The Fish Walks
Who knows what they might try to shove down students' throats in public schools these days? Tailpipe has been worried that the Broward County school system might try to teach his little Pipette -- despite a mountain of scientific evidence to the contrary -- that the world and all its creatures were created 6,000 years ago in six days of divine juju. It's happening in other states, of course. The fundamentalist Christian "creationist" lobby is muscling school boards and teachers to get them to give equal time to a religious myth, and it's probably only a matter of time, Tailpipe thinks, before it happens here.
So last week, the 'Pipe dropped in on an advanced-placement biology class at Ely High School in Pompano Beach where the subject was (scary sound effects here): ev-o-luuu-tion.
In a third-floor laboratory, a diverse group of 20 students was engaged in a lively reconstruction of the way Charles Darwin's theory of evolution, one of the pillars of modern science, developed and continues to be refined. "Science as process," biology teach Myra Frank called it. Each student played a historic theorist, from Plato and Aristotle in Ancient Greece to Darwin himself in mid-19th-century England to such modern scientists as Stephen Jay Gould (who died in 2002) and Ernst Mayr (who died last month) in America.
The notion of "natural selection" as a guiding principle in evolution clearly didn't just pop into Darwin's mind like a light bulb lighting up. There were earlier thinkers who laid the groundwork, challenging superstitions, finding evidence of prehistoric species, studying the Earth's geology, drawing conclusions from new discoveries.
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One of Darwin's precursors was Jean-Louis Lamarck. "Time and favorable conditions are the two principal means which nature has employed in giving existence to all her productions," said student Yarlie Nicolas, portraying the 17th-century French botanist. Nicolas gave it the full treatment, complete with French accent and hand-waving Gallic attitude. What she was talking about were the conditions for a species to evolve -- say, from a horse-like quadruped with toes to a modern horse with hooves. It takes time, a lot more than the paltry 6,000 years allotted to our world by the creationists.
"All my work shows that the world is very old," added old Darwin himself, portrayed by Christal Carson. (It's actually 4.6 billion years old, molecular geologists have since found.)
Because of the students' sheer energy and absorption in their subject, the class was riveting, something like a theater piece. Frank is one of those rare teachers who, when things are churning along in the classroom, can hold back, letting the kids discover things on their own.
No matter the teaching style, though, the study of evolution is the same in high schools across the county, insists J.P. Keener, who's in charge of the high school science curriculum for the Broward County School District. Evolution is a longstanding part of the Broward County curriculum. What about creationism? Beside the point, Keener says. "It's not a state standard on which students are tested," he said. "That doesn't mean you can't have a lively discussion about it."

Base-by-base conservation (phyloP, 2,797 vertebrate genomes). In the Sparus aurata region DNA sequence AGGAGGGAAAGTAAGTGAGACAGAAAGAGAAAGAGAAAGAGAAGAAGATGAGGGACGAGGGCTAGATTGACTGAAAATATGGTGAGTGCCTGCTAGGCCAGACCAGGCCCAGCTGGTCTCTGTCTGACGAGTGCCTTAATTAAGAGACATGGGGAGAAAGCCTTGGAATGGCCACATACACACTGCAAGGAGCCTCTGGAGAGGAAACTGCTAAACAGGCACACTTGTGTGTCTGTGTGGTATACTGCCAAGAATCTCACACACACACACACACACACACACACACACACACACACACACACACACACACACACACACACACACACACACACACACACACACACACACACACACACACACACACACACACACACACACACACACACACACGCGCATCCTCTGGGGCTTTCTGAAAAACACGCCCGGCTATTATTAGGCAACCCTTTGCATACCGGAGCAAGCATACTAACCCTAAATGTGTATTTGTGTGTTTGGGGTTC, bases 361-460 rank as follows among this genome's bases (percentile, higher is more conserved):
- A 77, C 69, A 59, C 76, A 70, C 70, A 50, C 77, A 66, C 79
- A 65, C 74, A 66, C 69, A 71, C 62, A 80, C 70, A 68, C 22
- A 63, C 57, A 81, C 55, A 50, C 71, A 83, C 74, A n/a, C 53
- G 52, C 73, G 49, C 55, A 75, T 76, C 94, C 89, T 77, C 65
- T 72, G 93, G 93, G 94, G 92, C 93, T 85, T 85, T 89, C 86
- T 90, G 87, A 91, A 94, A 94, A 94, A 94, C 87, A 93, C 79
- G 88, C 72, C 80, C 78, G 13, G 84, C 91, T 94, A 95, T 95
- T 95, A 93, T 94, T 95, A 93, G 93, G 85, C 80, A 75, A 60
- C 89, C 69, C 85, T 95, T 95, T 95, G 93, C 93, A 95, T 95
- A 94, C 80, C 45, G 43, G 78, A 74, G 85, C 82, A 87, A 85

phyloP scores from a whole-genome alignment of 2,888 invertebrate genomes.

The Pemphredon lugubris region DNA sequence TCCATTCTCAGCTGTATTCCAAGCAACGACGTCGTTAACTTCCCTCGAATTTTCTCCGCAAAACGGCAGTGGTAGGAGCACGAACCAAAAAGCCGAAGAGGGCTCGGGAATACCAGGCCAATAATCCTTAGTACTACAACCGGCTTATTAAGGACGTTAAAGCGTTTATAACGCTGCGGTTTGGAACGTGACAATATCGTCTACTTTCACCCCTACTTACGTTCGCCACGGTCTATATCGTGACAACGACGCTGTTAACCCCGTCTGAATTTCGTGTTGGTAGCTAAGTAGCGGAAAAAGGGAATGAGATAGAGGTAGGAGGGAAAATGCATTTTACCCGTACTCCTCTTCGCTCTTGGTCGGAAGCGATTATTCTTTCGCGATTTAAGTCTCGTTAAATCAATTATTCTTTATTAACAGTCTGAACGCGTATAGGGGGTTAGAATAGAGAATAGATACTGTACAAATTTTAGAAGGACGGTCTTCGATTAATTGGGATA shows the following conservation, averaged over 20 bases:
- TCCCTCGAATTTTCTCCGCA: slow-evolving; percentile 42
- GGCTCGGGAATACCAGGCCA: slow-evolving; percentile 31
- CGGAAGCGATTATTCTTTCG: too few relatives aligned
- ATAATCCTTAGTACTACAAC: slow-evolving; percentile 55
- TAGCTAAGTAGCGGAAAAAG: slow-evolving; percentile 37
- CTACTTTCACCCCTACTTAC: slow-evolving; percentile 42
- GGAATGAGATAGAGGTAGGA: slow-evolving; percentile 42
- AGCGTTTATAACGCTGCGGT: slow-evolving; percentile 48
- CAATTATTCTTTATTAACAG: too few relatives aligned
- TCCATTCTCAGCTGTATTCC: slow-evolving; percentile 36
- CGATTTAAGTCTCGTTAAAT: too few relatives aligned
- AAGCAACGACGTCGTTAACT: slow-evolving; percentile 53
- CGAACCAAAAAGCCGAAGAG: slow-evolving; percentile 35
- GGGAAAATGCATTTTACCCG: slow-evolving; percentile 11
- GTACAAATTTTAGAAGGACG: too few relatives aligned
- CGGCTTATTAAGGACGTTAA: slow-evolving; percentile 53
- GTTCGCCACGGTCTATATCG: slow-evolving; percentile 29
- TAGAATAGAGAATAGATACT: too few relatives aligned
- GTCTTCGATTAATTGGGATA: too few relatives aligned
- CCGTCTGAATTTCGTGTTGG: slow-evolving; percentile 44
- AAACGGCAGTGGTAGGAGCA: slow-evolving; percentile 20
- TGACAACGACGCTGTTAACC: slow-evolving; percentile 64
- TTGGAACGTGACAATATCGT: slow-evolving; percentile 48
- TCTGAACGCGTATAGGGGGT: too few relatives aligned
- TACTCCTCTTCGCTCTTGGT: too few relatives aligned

Tailpipe heaved a sigh of relief.
There were a few troubling moments in the wide-open discussion at the end, though. Frank says she rarely gets complaints from parents who object to the teaching of evolution, but some students are obviously feeling the pressure from religious dogma. Amir Valliani, a thoughtful young Plato, raised the specter of the 1925 Scopes trial, in which a Tennessee teacher was prosecuted for teaching about evolution. "If it creates so much controversy," Valliani said, "my feeling is: Just leave it alone."
This didn't sit well with Nicolas, who, despite being a committed Christian, wanted all the facts. "If you don't know your history," she said, "you don't know where you're going." Amen.
Battle of the Frankensteins
You mentioned evolution? How about the new political beasts created in the thunder and lightning of the slot machine ballot initiative, which comes to a vote next week in Broward and Miami-Dade counties?
In this corner, the stitched-together creature from the anti-slots lagoon: animal-rights activists, the Seminole Tribe, the City of Hollywood, Gov. Jeb Bush, and the Christian Coalition! Yikes.
Wearing the purple trunks, the pro-slots humanoid: horse- and dog-track owners, the Broward Police Benevolent Association, the teachers unions!
May the best monster win.
In its February issue, OUTLOUD, a free monthly newspaper written mostly by teens and distributed at more than 100 high schools in Miami-Dade and Broward counties, printed an editorial titled "OUTLOUD Trumps Viacom." According to the story, Viacom alleged the monthly's name infringed upon the corporation's trademark for a block of films, shorts, and other programming on the Sundance Channel.
This past December, the two-year "David and Goliath battle" (as the OUTLOUD editorial puts it) ended when Viacom summarily withdrew its lawsuit. "We weren't surprised so much as relieved," Judy Lefton, chairwoman of Talk Teens Inc., which publishes OUTLOUD, told New Times.
Lefton says she applied for a trademark for OUTLOUD in June 1999, more than a year before the newspaper's first issue was published in September 2000. Then, in August 2002, Viacom sent her a cease-and-desist letter.